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Monroe Fordham Center Publishes Pioneering Work on Graycliff Estate

Posted: November 8, 2007
While much has been published about the work of Frank Lloyd Wright in Western New York, one commission—the Graycliff estate—has remained, for the most part, off the radar. That will change this month when the first book on the subject, Frank Lloyd Wright’s Graycliff: Architecture as Sacred Space, makes its debut.

The 122-page book, written by Paul Lubienecki, Monroe Fordham Regional History Center Fellow and Buffalo State alumnus (M.A. ’06), and published by the Monroe Fordham Center, is unique in both perspective and subject. Lubienecki examines how nature, family, and theology blend in the architecture of the 1920s mansion, which was commissioned by Darwin and Isabelle Martin as their summer residence overlooking Lake Erie in Derby, N.Y. The Martin’s Buffalo residence, also designed by Wright, has been well documented.

“The book is more than a chronicle of a house, its designer, and owners,” said Lubienecki. “The purpose is to show how three influences—Wright’s spiritualism; the Martin’s family values; and the second owners’, the Piarist Fathers’, theology—are harmonized and celebrated in the design, layout, and materials.”

The Graycliff estate is one of six buildings designed by Wright in the Buffalo area. After serving as the Martin’s summer residence, the 6,500-square-foot mansion and property with breathtaking views of Lake Erie was sold in 1951 to the Order of the Piarist Fathers, refugees from communist Eastern Europe, who made it their home. As the estate proved too much to maintain, the fathers were forced to put it on the market in 1997. In 1998, the Graycliff Conservancy Inc. rescued the property from the fate of a developer and has been leading the restoration ever since. In 2005, a historic 18-ton sgraffito mural was transported from the estate to Buffalo State College, where it was installed on the north side of E. H. Butler Library, facing Caudell Hall.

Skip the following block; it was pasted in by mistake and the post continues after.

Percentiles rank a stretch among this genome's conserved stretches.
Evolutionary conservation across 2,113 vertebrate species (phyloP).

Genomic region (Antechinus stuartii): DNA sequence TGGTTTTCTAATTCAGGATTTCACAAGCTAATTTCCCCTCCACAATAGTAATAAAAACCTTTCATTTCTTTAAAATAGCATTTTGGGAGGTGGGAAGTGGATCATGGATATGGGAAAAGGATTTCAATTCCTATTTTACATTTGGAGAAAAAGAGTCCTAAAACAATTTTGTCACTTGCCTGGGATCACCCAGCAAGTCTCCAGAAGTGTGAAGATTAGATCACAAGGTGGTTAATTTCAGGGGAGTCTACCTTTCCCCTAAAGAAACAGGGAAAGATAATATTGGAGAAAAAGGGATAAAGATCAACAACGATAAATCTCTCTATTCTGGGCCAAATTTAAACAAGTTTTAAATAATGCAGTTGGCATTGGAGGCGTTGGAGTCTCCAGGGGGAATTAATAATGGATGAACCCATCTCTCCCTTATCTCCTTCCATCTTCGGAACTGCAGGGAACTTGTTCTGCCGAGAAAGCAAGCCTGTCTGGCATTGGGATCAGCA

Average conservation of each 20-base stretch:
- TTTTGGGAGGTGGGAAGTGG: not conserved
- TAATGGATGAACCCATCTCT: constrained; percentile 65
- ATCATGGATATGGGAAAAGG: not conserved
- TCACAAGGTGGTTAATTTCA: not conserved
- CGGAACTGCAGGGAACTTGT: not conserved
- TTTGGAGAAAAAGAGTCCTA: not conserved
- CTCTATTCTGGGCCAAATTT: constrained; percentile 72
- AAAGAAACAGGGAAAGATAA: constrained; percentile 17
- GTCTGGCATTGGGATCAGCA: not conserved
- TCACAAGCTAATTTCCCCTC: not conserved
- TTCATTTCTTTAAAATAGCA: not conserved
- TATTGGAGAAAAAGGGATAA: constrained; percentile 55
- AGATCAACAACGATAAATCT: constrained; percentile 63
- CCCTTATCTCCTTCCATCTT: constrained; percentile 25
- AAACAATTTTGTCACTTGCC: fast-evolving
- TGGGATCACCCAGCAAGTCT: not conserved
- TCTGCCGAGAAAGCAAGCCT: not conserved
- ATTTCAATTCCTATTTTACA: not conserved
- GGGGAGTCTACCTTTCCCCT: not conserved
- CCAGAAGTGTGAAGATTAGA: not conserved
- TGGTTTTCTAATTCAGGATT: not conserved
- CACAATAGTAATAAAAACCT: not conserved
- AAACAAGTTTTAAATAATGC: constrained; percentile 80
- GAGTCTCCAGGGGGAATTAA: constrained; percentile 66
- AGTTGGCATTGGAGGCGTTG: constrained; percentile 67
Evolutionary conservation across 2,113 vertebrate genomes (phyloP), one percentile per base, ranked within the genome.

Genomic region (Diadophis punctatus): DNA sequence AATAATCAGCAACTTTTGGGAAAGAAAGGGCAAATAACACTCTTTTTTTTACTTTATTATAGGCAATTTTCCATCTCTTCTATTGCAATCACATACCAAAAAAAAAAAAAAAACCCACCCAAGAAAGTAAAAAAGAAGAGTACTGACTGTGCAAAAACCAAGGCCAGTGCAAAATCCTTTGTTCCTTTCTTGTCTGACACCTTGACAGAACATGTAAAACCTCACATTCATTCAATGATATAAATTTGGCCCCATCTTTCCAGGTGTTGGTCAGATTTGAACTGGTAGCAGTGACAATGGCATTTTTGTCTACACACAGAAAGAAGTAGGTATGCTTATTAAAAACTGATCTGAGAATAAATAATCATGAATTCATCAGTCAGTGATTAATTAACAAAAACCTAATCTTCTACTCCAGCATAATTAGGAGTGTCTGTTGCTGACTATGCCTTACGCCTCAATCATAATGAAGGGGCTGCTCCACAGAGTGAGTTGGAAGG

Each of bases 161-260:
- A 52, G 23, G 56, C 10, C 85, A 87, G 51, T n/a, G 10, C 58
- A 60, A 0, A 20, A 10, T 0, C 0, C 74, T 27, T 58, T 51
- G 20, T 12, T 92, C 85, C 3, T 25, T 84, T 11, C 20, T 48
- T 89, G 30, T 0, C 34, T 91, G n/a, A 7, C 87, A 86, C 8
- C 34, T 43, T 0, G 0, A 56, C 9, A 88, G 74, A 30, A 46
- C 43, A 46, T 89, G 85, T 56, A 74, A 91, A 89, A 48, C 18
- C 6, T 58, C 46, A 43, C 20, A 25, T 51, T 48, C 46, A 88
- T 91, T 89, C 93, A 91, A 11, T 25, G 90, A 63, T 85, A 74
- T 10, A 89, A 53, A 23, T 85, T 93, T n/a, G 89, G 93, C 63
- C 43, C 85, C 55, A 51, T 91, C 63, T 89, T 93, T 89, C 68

Lubienecki began researching the estate in January 2006 as part of his master’s thesis in history. Cynthia Conides, associate professor of history and social studies education, encouraged him to turn the paper into a book. The Edwin Mellen Press, in Lewiston, N.Y., offered to publish it; however, E. O. Smith, SUNY Distinguished Service Professor of history and social studies education, insisted that it be a Buffalo State book. The book is the third to be published by the Monroe Fordham Center.

“I was delighted with this encouragement and support,” said Lubienecki, explaining that the Lewiston publisher envisioned a $100 coffee table book, whereas the Monroe Fordham Center saw it as a valuable resource that should be attainable by everyone. The book retails for $21.95 and is available from the Buffalo & Erie County Historical Society Museum, the Burchfield-Penney Art Center, the Graycliff Conservancy, and the Darwin D. Martin House Complex.

Lubienecki was born and raised near Philadelphia, Pa.; attended St. Joseph’s Preparatory High School, in Princeton, N.J.; and received his undergraduate degree in history from Temple University. He relocated to Western New York several years ago in pursuit of career interests.

For more information, please visit the Graycliff Conservancy Web site or call (716) 947-9217.
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